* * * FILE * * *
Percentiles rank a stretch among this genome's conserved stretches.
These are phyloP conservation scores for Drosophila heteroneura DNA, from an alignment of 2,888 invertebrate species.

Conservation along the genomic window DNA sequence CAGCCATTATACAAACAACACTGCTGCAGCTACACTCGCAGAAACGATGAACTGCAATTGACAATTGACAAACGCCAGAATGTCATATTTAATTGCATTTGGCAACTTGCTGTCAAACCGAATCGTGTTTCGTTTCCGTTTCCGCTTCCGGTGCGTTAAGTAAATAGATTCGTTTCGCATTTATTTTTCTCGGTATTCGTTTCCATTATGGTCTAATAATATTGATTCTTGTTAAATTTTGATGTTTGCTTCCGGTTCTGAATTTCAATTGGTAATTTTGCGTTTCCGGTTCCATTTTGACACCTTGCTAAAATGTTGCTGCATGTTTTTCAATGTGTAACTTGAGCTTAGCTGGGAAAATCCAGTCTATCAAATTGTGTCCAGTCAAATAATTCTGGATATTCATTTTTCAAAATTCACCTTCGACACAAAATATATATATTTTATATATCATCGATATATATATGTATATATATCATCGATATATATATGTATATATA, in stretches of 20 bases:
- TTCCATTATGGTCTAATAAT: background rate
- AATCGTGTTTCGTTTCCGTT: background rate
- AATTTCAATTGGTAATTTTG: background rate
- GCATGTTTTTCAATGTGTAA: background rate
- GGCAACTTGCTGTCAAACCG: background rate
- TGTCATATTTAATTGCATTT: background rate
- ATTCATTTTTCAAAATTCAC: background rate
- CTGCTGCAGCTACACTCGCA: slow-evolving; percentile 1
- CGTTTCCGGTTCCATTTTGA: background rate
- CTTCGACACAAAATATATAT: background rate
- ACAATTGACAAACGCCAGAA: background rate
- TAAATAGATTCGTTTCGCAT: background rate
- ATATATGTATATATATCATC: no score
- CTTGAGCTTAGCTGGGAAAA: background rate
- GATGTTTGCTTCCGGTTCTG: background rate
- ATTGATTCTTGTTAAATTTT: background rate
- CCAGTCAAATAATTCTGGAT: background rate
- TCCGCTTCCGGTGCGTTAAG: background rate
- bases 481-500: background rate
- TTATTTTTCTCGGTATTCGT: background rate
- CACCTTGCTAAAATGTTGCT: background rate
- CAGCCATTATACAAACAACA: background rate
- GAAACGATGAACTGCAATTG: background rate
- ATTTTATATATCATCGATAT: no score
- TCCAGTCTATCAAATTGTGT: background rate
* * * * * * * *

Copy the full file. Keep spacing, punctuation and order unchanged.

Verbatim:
Percentiles rank a stretch among this genome's conserved stretches.
These are phyloP conservation scores for Drosophila heteroneura DNA, from an alignment of 2,888 invertebrate species.

Conservation along the genomic window DNA sequence CAGCCATTATACAAACAACACTGCTGCAGCTACACTCGCAGAAACGATGAACTGCAATTGACAATTGACAAACGCCAGAATGTCATATTTAATTGCATTTGGCAACTTGCTGTCAAACCGAATCGTGTTTCGTTTCCGTTTCCGCTTCCGGTGCGTTAAGTAAATAGATTCGTTTCGCATTTATTTTTCTCGGTATTCGTTTCCATTATGGTCTAATAATATTGATTCTTGTTAAATTTTGATGTTTGCTTCCGGTTCTGAATTTCAATTGGTAATTTTGCGTTTCCGGTTCCATTTTGACACCTTGCTAAAATGTTGCTGCATGTTTTTCAATGTGTAACTTGAGCTTAGCTGGGAAAATCCAGTCTATCAAATTGTGTCCAGTCAAATAATTCTGGATATTCATTTTTCAAAATTCACCTTCGACACAAAATATATATATTTTATATATCATCGATATATATATGTATATATATCATCGATATATATATGTATATATA, in stretches of 20 bases:
- TTCCATTATGGTCTAATAAT: background rate
- AATCGTGTTTCGTTTCCGTT: background rate
- AATTTCAATTGGTAATTTTG: background rate
- GCATGTTTTTCAATGTGTAA: background rate
- GGCAACTTGCTGTCAAACCG: background rate
- TGTCATATTTAATTGCATTT: background rate
- ATTCATTTTTCAAAATTCAC: background rate
- CTGCTGCAGCTACACTCGCA: slow-evolving; percentile 1
- CGTTTCCGGTTCCATTTTGA: background rate
- CTTCGACACAAAATATATAT: background rate
- ACAATTGACAAACGCCAGAA: background rate
- TAAATAGATTCGTTTCGCAT: background rate
- ATATATGTATATATATCATC: no score
- CTTGAGCTTAGCTGGGAAAA: background rate
- GATGTTTGCTTCCGGTTCTG: background rate
- ATTGATTCTTGTTAAATTTT: background rate
- CCAGTCAAATAATTCTGGAT: background rate
- TCCGCTTCCGGTGCGTTAAG: background rate
- bases 481-500: background rate
- TTATTTTTCTCGGTATTCGT: background rate
- CACCTTGCTAAAATGTTGCT: background rate
- CAGCCATTATACAAACAACA: background rate
- GAAACGATGAACTGCAATTG: background rate
- ATTTTATATATCATCGATAT: no score
- TCCAGTCTATCAAATTGTGT: background rate